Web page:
Medications: Prescription painkillers for chronic pain sufferers may be appropriate in certain situations when taken as directed and monitored by your physician—they are a legitimate option. But easy availability and a lack of appreciation for the true risk of addiction have contributed to the opioid epidemic. And, the recent declaration for a state of emergency on opioids by President Trump, will result in a very new landscape on if, when, and how narcotics are written for chronic pain. It should also be understood that pain relief is not limited to narcotics. There are a number of other medications that have been shown to perform well to ease pain, including seizure and anti-depression medications. When appropriate, your doctor may custom tailor a combination of medications to achieve the best results.
Surgery: In some situations, going under the knife can, literally, help with chronic pain. In fact, knee replacement surgery is one of the most common bone surgeries performed in the United States and can ease the pain caused by arthritis. And oftentimes, hip replacement surgery is performed to remove a painful, arthritic hip joint and replace it with an artificial joint that is made from metal or plastic. It is usually done after other treatment options have failed to provide adequate pain relief.
Back surgery may be appropriate for certain pain conditions such as a pinched nerve that causes leg pain. Research shows that decompression of bone to relieve the pressure on the nerve has a high success rate of approximately 90 percent.
Non-surgical pain procedures Epidural steroid injections involve insertion of steroids into the epidural space (around the spinal cord and nerves) to decrease inflammation that can cause pressure on the nerve roots leading out of the spine. It may be indicated for conditions such as spinal stenosis or spinal disc herniation. And, although relief is often temporary—lasting for a few days to up to one year—it can be remarkably helpful during an acutely excruciating pain episode. Or, it can provide enough relief to allow a patient to participate in physical therapy or other rehabilitative programs, and even to confirm the source of pain and if a more permanent treatment option—surgery or a radiofrequency ablation will be beneficial. Radiofrequency ablation utilizes radiofrequency waves to produce high heat directly to the nerve and destroy its ability to transmit pain signals.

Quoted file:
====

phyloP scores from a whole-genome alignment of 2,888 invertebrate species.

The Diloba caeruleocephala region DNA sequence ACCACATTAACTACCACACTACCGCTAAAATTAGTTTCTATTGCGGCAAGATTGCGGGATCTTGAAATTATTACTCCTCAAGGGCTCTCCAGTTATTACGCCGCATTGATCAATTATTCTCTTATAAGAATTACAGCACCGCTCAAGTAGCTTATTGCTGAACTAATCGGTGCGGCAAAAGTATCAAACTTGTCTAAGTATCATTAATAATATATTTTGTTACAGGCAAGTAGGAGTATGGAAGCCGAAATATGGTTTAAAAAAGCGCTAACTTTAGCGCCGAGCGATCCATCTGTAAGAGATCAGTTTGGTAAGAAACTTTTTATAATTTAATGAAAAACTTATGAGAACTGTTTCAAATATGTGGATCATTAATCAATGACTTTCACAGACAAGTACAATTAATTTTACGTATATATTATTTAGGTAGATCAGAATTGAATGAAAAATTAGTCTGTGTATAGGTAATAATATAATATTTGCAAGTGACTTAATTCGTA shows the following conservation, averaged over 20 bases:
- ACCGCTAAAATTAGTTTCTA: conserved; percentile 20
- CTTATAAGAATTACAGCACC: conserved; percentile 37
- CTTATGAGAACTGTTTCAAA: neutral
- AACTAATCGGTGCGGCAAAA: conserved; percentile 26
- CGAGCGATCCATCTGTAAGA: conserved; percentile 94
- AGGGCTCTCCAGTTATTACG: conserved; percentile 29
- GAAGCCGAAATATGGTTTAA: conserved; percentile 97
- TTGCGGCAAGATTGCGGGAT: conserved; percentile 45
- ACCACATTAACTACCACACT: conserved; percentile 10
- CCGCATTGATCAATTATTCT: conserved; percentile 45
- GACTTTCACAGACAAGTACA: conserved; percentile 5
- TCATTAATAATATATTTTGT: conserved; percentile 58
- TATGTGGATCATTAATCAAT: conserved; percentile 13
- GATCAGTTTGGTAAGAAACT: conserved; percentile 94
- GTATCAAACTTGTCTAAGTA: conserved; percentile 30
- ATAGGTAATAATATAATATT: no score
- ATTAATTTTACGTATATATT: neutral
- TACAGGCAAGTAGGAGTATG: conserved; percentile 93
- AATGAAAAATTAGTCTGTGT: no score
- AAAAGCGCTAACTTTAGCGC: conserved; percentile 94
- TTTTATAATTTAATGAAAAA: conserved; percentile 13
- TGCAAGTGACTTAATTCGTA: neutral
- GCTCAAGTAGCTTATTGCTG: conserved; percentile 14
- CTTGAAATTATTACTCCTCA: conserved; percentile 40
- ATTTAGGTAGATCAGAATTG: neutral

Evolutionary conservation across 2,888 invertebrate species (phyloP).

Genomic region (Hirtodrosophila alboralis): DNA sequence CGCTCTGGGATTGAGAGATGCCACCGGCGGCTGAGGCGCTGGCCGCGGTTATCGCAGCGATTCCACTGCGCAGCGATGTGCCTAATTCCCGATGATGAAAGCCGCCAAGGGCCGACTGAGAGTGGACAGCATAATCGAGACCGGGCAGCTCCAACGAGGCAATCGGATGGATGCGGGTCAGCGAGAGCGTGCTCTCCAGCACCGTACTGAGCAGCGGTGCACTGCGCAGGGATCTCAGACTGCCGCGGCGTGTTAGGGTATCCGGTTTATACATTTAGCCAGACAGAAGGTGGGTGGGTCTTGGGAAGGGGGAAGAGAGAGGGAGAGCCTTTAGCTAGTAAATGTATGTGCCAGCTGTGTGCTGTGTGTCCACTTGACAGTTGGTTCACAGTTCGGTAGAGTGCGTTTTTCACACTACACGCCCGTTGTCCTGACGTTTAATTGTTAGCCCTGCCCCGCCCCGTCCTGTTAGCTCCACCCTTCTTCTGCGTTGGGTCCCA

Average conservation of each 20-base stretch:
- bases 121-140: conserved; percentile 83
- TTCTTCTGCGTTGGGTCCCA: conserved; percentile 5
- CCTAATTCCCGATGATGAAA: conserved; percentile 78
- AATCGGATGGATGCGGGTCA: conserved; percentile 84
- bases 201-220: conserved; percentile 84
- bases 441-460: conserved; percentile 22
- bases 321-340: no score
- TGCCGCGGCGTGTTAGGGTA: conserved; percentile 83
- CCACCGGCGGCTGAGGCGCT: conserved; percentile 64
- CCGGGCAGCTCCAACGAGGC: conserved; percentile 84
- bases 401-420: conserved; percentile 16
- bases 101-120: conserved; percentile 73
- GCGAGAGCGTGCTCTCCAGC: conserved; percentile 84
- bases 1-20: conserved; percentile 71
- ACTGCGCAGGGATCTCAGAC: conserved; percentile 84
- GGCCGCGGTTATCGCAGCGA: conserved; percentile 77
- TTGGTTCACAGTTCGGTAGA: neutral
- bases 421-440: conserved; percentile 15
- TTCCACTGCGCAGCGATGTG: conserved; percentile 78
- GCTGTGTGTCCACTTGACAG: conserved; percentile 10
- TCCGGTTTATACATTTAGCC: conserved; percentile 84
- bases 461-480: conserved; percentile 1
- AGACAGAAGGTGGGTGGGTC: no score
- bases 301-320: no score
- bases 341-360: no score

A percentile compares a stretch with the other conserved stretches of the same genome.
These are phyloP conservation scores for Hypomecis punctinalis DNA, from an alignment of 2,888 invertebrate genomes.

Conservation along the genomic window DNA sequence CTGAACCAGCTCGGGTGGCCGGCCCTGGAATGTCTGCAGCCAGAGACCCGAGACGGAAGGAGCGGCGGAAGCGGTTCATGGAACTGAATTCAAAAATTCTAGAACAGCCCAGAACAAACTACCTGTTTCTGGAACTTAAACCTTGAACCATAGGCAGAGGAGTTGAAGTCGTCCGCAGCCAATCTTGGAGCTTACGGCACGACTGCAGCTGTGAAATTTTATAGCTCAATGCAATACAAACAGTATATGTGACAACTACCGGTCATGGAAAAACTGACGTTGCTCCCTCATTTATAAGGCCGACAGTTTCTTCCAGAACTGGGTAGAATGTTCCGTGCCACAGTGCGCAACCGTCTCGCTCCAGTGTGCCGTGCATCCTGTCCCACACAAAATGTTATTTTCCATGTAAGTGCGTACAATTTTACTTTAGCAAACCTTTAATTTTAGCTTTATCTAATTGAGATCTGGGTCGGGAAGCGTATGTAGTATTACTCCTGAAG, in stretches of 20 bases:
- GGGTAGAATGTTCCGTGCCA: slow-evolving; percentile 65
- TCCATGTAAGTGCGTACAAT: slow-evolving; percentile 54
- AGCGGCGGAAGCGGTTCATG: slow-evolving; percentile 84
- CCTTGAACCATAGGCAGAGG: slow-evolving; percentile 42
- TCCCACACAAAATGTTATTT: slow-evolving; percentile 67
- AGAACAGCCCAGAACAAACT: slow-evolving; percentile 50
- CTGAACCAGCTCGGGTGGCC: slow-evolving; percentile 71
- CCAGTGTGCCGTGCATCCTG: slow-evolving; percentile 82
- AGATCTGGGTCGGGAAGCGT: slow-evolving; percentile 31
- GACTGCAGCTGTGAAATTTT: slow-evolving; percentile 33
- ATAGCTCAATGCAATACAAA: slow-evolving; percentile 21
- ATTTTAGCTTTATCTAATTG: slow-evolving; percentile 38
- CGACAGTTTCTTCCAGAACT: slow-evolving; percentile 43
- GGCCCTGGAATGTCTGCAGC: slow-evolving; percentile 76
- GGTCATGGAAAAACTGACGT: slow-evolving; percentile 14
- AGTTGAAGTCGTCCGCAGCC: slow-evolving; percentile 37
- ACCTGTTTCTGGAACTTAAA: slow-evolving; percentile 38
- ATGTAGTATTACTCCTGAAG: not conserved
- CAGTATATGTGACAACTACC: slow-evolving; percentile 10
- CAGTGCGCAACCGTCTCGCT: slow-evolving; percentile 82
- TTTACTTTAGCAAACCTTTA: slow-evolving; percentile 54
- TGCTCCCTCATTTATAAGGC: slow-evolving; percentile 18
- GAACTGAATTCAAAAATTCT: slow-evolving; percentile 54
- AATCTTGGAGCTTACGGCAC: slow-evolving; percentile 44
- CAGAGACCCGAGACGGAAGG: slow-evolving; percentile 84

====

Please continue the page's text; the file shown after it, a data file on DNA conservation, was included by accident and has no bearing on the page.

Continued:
Additionally, there are a number of other techniques such as nerve blocks for the neck, back, feet, and head where local anesthetic and steroids can be injected near the nerve group associated with the pain foci. An example of this is an occipital nerve block which may be used to treat headaches over the back of the head, certain tension headaches, and migraines.
Trigger points are focal areas of muscle spasm and trigger point injections involve inserting a needle into the muscle group and injecting either a local anesthetic and possibly a steroid to relax the muscle. It may be utilized to treat conditions such as fibromyalgia, tension headaches or myofascial pain (tenderness and spasm) in the arms, legs, lower back, and neck.
Devices such as spinal cord stimulators can be implanted that generate electrical pulses to the nerves to alleviate pain or intrathecal pumps can deliver pain medications directly into the spinal fluid. And, too, botulinum toxin (brand name Botox) has been approved by the Food and Drug Administration for the treatment of chronic migraines.
Every day, an estimated 100-million plus Americans live with acute or chronic pain. September is Pain Awareness Month and the goal is to provide insights for people with pain, so that living a full and active life becomes a possibility. Doing so can reduce the sense of suffering. The key, like many other challenges in life, is to take courage, remain resilient – do the homework to become informed on options, support and direction to help manage pain.
Copyright © 2017 The Washington Times, LLC.